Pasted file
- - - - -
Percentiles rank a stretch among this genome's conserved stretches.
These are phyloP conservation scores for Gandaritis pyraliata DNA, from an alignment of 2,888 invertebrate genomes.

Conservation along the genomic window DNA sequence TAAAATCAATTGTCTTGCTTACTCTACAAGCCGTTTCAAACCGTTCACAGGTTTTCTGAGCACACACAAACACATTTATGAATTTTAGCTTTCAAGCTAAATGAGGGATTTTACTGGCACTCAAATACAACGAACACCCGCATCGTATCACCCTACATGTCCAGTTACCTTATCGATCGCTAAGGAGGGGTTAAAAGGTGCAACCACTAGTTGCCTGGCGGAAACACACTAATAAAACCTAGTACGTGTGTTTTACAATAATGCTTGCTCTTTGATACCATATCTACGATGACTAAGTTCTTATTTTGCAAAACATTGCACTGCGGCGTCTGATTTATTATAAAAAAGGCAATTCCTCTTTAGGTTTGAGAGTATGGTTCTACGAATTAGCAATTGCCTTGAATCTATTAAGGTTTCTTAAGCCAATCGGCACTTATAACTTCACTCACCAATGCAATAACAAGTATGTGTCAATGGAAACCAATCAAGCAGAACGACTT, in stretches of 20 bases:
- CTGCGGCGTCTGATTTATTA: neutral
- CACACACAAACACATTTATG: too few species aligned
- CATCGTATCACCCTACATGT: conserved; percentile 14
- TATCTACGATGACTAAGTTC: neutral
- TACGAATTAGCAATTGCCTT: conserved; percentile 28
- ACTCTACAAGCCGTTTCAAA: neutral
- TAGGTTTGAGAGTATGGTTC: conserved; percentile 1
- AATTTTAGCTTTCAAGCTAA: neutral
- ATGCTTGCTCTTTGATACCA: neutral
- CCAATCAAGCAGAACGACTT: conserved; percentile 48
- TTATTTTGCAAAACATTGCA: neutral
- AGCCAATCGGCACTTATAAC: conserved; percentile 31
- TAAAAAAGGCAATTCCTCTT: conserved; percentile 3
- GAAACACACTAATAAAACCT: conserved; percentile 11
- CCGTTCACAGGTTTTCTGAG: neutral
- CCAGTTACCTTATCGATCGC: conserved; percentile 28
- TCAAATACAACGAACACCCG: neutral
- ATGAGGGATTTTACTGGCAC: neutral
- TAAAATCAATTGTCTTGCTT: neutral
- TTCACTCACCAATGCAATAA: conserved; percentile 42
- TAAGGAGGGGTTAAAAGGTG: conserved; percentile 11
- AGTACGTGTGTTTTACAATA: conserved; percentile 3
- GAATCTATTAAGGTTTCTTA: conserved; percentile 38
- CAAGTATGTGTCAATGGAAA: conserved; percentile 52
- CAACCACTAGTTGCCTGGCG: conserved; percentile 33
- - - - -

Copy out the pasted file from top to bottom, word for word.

Percentiles rank a stretch among this genome's conserved stretches.
These are phyloP conservation scores for Gandaritis pyraliata DNA, from an alignment of 2,888 invertebrate genomes.

Conservation along the genomic window DNA sequence TAAAATCAATTGTCTTGCTTACTCTACAAGCCGTTTCAAACCGTTCACAGGTTTTCTGAGCACACACAAACACATTTATGAATTTTAGCTTTCAAGCTAAATGAGGGATTTTACTGGCACTCAAATACAACGAACACCCGCATCGTATCACCCTACATGTCCAGTTACCTTATCGATCGCTAAGGAGGGGTTAAAAGGTGCAACCACTAGTTGCCTGGCGGAAACACACTAATAAAACCTAGTACGTGTGTTTTACAATAATGCTTGCTCTTTGATACCATATCTACGATGACTAAGTTCTTATTTTGCAAAACATTGCACTGCGGCGTCTGATTTATTATAAAAAAGGCAATTCCTCTTTAGGTTTGAGAGTATGGTTCTACGAATTAGCAATTGCCTTGAATCTATTAAGGTTTCTTAAGCCAATCGGCACTTATAACTTCACTCACCAATGCAATAACAAGTATGTGTCAATGGAAACCAATCAAGCAGAACGACTT, in stretches of 20 bases:
- CTGCGGCGTCTGATTTATTA: neutral
- CACACACAAACACATTTATG: too few species aligned
- CATCGTATCACCCTACATGT: conserved; percentile 14
- TATCTACGATGACTAAGTTC: neutral
- TACGAATTAGCAATTGCCTT: conserved; percentile 28
- ACTCTACAAGCCGTTTCAAA: neutral
- TAGGTTTGAGAGTATGGTTC: conserved; percentile 1
- AATTTTAGCTTTCAAGCTAA: neutral
- ATGCTTGCTCTTTGATACCA: neutral
- CCAATCAAGCAGAACGACTT: conserved; percentile 48
- TTATTTTGCAAAACATTGCA: neutral
- AGCCAATCGGCACTTATAAC: conserved; percentile 31
- TAAAAAAGGCAATTCCTCTT: conserved; percentile 3
- GAAACACACTAATAAAACCT: conserved; percentile 11
- CCGTTCACAGGTTTTCTGAG: neutral
- CCAGTTACCTTATCGATCGC: conserved; percentile 28
- TCAAATACAACGAACACCCG: neutral
- ATGAGGGATTTTACTGGCAC: neutral
- TAAAATCAATTGTCTTGCTT: neutral
- TTCACTCACCAATGCAATAA: conserved; percentile 42
- TAAGGAGGGGTTAAAAGGTG: conserved; percentile 11
- AGTACGTGTGTTTTACAATA: conserved; percentile 3
- GAATCTATTAAGGTTTCTTA: conserved; percentile 38
- CAAGTATGTGTCAATGGAAA: conserved; percentile 52
- CAACCACTAGTTGCCTGGCG: conserved; percentile 33